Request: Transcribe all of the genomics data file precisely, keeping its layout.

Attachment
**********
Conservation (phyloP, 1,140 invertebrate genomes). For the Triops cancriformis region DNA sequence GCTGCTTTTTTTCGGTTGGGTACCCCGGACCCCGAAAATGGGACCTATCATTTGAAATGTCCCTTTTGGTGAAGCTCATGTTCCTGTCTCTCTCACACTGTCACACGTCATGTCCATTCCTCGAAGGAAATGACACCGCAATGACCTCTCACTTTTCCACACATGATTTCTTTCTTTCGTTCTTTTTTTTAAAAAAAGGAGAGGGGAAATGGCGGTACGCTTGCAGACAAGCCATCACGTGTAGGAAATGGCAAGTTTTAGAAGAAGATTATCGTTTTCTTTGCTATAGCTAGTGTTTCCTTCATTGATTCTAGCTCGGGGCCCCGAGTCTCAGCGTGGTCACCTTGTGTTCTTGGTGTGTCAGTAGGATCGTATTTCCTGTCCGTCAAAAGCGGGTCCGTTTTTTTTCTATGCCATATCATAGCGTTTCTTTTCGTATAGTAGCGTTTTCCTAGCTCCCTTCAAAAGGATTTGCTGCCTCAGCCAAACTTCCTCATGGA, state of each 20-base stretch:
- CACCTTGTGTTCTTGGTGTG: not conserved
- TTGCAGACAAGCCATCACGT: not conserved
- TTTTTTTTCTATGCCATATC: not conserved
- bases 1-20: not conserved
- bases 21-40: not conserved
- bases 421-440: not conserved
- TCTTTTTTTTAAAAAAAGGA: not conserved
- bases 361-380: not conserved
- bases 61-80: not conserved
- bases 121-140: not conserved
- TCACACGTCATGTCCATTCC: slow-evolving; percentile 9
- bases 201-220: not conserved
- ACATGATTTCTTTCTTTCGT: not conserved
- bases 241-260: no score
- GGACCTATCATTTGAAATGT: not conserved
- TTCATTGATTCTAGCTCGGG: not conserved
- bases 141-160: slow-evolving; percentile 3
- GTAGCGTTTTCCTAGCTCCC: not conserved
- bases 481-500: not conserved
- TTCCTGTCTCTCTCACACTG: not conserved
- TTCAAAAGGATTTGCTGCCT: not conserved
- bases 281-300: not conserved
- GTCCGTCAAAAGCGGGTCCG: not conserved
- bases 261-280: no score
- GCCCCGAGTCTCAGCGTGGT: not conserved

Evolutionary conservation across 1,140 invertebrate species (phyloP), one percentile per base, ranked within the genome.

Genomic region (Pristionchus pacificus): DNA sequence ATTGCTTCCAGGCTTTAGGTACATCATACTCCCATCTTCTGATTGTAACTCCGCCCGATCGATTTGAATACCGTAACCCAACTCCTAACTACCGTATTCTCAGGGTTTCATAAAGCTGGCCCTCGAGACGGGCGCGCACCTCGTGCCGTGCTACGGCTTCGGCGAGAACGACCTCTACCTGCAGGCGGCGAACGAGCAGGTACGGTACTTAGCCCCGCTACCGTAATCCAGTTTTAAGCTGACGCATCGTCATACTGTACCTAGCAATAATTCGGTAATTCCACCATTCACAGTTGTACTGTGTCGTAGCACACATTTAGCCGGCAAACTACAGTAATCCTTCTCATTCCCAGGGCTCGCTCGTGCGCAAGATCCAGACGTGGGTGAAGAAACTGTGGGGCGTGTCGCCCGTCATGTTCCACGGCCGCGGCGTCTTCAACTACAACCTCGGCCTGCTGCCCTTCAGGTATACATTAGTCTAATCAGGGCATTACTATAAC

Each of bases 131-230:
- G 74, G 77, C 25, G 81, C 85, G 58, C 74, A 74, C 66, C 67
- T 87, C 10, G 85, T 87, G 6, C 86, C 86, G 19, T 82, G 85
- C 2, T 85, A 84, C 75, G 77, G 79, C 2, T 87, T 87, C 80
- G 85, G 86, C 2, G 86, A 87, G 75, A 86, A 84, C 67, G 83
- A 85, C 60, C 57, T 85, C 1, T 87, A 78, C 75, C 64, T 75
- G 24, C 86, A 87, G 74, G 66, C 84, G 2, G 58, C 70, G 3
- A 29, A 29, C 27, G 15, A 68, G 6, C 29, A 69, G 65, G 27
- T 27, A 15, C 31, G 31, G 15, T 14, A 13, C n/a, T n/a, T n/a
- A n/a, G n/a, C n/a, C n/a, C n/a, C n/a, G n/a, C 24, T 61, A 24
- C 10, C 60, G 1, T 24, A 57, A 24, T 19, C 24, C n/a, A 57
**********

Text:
Conservation (phyloP, 1,140 invertebrate genomes). For the Triops cancriformis region DNA sequence GCTGCTTTTTTTCGGTTGGGTACCCCGGACCCCGAAAATGGGACCTATCATTTGAAATGTCCCTTTTGGTGAAGCTCATGTTCCTGTCTCTCTCACACTGTCACACGTCATGTCCATTCCTCGAAGGAAATGACACCGCAATGACCTCTCACTTTTCCACACATGATTTCTTTCTTTCGTTCTTTTTTTTAAAAAAAGGAGAGGGGAAATGGCGGTACGCTTGCAGACAAGCCATCACGTGTAGGAAATGGCAAGTTTTAGAAGAAGATTATCGTTTTCTTTGCTATAGCTAGTGTTTCCTTCATTGATTCTAGCTCGGGGCCCCGAGTCTCAGCGTGGTCACCTTGTGTTCTTGGTGTGTCAGTAGGATCGTATTTCCTGTCCGTCAAAAGCGGGTCCGTTTTTTTTCTATGCCATATCATAGCGTTTCTTTTCGTATAGTAGCGTTTTCCTAGCTCCCTTCAAAAGGATTTGCTGCCTCAGCCAAACTTCCTCATGGA, state of each 20-base stretch:
- CACCTTGTGTTCTTGGTGTG: not conserved
- TTGCAGACAAGCCATCACGT: not conserved
- TTTTTTTTCTATGCCATATC: not conserved
- bases 1-20: not conserved
- bases 21-40: not conserved
- bases 421-440: not conserved
- TCTTTTTTTTAAAAAAAGGA: not conserved
- bases 361-380: not conserved
- bases 61-80: not conserved
- bases 121-140: not conserved
- TCACACGTCATGTCCATTCC: slow-evolving; percentile 9
- bases 201-220: not conserved
- ACATGATTTCTTTCTTTCGT: not conserved
- bases 241-260: no score
- GGACCTATCATTTGAAATGT: not conserved
- TTCATTGATTCTAGCTCGGG: not conserved
- bases 141-160: slow-evolving; percentile 3
- GTAGCGTTTTCCTAGCTCCC: not conserved
- bases 481-500: not conserved
- TTCCTGTCTCTCTCACACTG: not conserved
- TTCAAAAGGATTTGCTGCCT: not conserved
- bases 281-300: not conserved
- GTCCGTCAAAAGCGGGTCCG: not conserved
- bases 261-280: no score
- GCCCCGAGTCTCAGCGTGGT: not conserved

Evolutionary conservation across 1,140 invertebrate species (phyloP), one percentile per base, ranked within the genome.

Genomic region (Pristionchus pacificus): DNA sequence ATTGCTTCCAGGCTTTAGGTACATCATACTCCCATCTTCTGATTGTAACTCCGCCCGATCGATTTGAATACCGTAACCCAACTCCTAACTACCGTATTCTCAGGGTTTCATAAAGCTGGCCCTCGAGACGGGCGCGCACCTCGTGCCGTGCTACGGCTTCGGCGAGAACGACCTCTACCTGCAGGCGGCGAACGAGCAGGTACGGTACTTAGCCCCGCTACCGTAATCCAGTTTTAAGCTGACGCATCGTCATACTGTACCTAGCAATAATTCGGTAATTCCACCATTCACAGTTGTACTGTGTCGTAGCACACATTTAGCCGGCAAACTACAGTAATCCTTCTCATTCCCAGGGCTCGCTCGTGCGCAAGATCCAGACGTGGGTGAAGAAACTGTGGGGCGTGTCGCCCGTCATGTTCCACGGCCGCGGCGTCTTCAACTACAACCTCGGCCTGCTGCCCTTCAGGTATACATTAGTCTAATCAGGGCATTACTATAAC

Each of bases 131-230:
- G 74, G 77, C 25, G 81, C 85, G 58, C 74, A 74, C 66, C 67
- T 87, C 10, G 85, T 87, G 6, C 86, C 86, G 19, T 82, G 85
- C 2, T 85, A 84, C 75, G 77, G 79, C 2, T 87, T 87, C 80
- G 85, G 86, C 2, G 86, A 87, G 75, A 86, A 84, C 67, G 83
- A 85, C 60, C 57, T 85, C 1, T 87, A 78, C 75, C 64, T 75
- G 24, C 86, A 87, G 74, G 66, C 84, G 2, G 58, C 70, G 3
- A 29, A 29, C 27, G 15, A 68, G 6, C 29, A 69, G 65, G 27
- T 27, A 15, C 31, G 31, G 15, T 14, A 13, C n/a, T n/a, T n/a
- A n/a, G n/a, C n/a, C n/a, C n/a, C n/a, G n/a, C 24, T 61, A 24
- C 10, C 60, G 1, T 24, A 57, A 24, T 19, C 24, C n/a, A 57